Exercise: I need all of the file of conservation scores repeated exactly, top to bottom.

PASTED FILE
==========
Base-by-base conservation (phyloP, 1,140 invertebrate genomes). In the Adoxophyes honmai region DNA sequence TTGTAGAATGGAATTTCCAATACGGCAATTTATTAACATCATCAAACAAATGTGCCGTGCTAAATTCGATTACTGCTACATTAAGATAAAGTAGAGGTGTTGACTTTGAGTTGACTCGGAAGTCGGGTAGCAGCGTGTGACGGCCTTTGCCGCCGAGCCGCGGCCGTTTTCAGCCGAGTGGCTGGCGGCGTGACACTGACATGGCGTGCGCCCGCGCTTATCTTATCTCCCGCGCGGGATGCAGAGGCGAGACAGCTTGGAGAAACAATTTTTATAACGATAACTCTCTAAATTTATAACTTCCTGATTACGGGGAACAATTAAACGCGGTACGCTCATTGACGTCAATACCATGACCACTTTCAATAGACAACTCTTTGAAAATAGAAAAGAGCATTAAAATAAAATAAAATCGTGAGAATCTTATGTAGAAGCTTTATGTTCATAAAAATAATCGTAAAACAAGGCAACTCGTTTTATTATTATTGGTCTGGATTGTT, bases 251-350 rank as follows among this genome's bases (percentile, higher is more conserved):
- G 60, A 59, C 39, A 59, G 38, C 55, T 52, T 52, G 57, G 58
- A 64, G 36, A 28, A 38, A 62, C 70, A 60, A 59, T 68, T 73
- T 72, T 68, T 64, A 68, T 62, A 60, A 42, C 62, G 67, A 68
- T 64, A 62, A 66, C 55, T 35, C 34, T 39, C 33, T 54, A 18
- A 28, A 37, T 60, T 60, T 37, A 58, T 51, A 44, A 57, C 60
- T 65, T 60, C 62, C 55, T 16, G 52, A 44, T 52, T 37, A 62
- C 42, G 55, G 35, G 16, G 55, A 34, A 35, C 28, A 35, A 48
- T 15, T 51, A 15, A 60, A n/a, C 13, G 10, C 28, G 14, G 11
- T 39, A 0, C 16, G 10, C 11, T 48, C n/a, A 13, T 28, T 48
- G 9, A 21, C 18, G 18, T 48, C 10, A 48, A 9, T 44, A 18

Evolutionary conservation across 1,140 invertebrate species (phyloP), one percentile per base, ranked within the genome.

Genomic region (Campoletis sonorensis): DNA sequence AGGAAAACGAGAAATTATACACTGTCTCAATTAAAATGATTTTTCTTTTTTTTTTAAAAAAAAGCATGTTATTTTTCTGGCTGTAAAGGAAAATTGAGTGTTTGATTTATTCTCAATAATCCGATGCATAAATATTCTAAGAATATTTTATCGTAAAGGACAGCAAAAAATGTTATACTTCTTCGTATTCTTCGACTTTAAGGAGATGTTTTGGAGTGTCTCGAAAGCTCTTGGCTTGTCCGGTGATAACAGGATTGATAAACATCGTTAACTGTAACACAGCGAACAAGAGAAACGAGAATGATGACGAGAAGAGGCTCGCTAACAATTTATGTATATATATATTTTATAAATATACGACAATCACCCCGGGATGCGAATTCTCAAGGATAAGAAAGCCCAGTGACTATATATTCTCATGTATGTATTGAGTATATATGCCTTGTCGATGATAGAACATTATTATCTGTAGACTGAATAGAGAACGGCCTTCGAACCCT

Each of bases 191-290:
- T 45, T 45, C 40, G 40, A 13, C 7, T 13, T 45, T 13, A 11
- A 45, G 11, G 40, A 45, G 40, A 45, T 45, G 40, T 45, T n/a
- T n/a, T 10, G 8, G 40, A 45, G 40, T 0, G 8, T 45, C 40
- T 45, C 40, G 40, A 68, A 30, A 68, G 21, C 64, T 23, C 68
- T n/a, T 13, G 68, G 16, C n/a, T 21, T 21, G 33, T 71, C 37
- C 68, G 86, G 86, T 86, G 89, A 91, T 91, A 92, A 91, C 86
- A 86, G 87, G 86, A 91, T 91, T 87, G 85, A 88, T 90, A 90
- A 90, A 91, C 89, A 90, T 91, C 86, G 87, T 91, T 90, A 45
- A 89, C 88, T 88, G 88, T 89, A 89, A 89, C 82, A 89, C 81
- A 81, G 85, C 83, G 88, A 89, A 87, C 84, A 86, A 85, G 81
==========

Base-by-base conservation (phyloP, 1,140 invertebrate genomes). In the Adoxophyes honmai region DNA sequence TTGTAGAATGGAATTTCCAATACGGCAATTTATTAACATCATCAAACAAATGTGCCGTGCTAAATTCGATTACTGCTACATTAAGATAAAGTAGAGGTGTTGACTTTGAGTTGACTCGGAAGTCGGGTAGCAGCGTGTGACGGCCTTTGCCGCCGAGCCGCGGCCGTTTTCAGCCGAGTGGCTGGCGGCGTGACACTGACATGGCGTGCGCCCGCGCTTATCTTATCTCCCGCGCGGGATGCAGAGGCGAGACAGCTTGGAGAAACAATTTTTATAACGATAACTCTCTAAATTTATAACTTCCTGATTACGGGGAACAATTAAACGCGGTACGCTCATTGACGTCAATACCATGACCACTTTCAATAGACAACTCTTTGAAAATAGAAAAGAGCATTAAAATAAAATAAAATCGTGAGAATCTTATGTAGAAGCTTTATGTTCATAAAAATAATCGTAAAACAAGGCAACTCGTTTTATTATTATTGGTCTGGATTGTT, bases 251-350 rank as follows among this genome's bases (percentile, higher is more conserved):
- G 60, A 59, C 39, A 59, G 38, C 55, T 52, T 52, G 57, G 58
- A 64, G 36, A 28, A 38, A 62, C 70, A 60, A 59, T 68, T 73
- T 72, T 68, T 64, A 68, T 62, A 60, A 42, C 62, G 67, A 68
- T 64, A 62, A 66, C 55, T 35, C 34, T 39, C 33, T 54, A 18
- A 28, A 37, T 60, T 60, T 37, A 58, T 51, A 44, A 57, C 60
- T 65, T 60, C 62, C 55, T 16, G 52, A 44, T 52, T 37, A 62
- C 42, G 55, G 35, G 16, G 55, A 34, A 35, C 28, A 35, A 48
- T 15, T 51, A 15, A 60, A n/a, C 13, G 10, C 28, G 14, G 11
- T 39, A 0, C 16, G 10, C 11, T 48, C n/a, A 13, T 28, T 48
- G 9, A 21, C 18, G 18, T 48, C 10, A 48, A 9, T 44, A 18

Evolutionary conservation across 1,140 invertebrate species (phyloP), one percentile per base, ranked within the genome.

Genomic region (Campoletis sonorensis): DNA sequence AGGAAAACGAGAAATTATACACTGTCTCAATTAAAATGATTTTTCTTTTTTTTTTAAAAAAAAGCATGTTATTTTTCTGGCTGTAAAGGAAAATTGAGTGTTTGATTTATTCTCAATAATCCGATGCATAAATATTCTAAGAATATTTTATCGTAAAGGACAGCAAAAAATGTTATACTTCTTCGTATTCTTCGACTTTAAGGAGATGTTTTGGAGTGTCTCGAAAGCTCTTGGCTTGTCCGGTGATAACAGGATTGATAAACATCGTTAACTGTAACACAGCGAACAAGAGAAACGAGAATGATGACGAGAAGAGGCTCGCTAACAATTTATGTATATATATATTTTATAAATATACGACAATCACCCCGGGATGCGAATTCTCAAGGATAAGAAAGCCCAGTGACTATATATTCTCATGTATGTATTGAGTATATATGCCTTGTCGATGATAGAACATTATTATCTGTAGACTGAATAGAGAACGGCCTTCGAACCCT

Each of bases 191-290:
- T 45, T 45, C 40, G 40, A 13, C 7, T 13, T 45, T 13, A 11
- A 45, G 11, G 40, A 45, G 40, A 45, T 45, G 40, T 45, T n/a
- T n/a, T 10, G 8, G 40, A 45, G 40, T 0, G 8, T 45, C 40
- T 45, C 40, G 40, A 68, A 30, A 68, G 21, C 64, T 23, C 68
- T n/a, T 13, G 68, G 16, C n/a, T 21, T 21, G 33, T 71, C 37
- C 68, G 86, G 86, T 86, G 89, A 91, T 91, A 92, A 91, C 86
- A 86, G 87, G 86, A 91, T 91, T 87, G 85, A 88, T 90, A 90
- A 90, A 91, C 89, A 90, T 91, C 86, G 87, T 91, T 90, A 45
- A 89, C 88, T 88, G 88, T 89, A 89, A 89, C 82, A 89, C 81
- A 81, G 85, C 83, G 88, A 89, A 87, C 84, A 86, A 85, G 81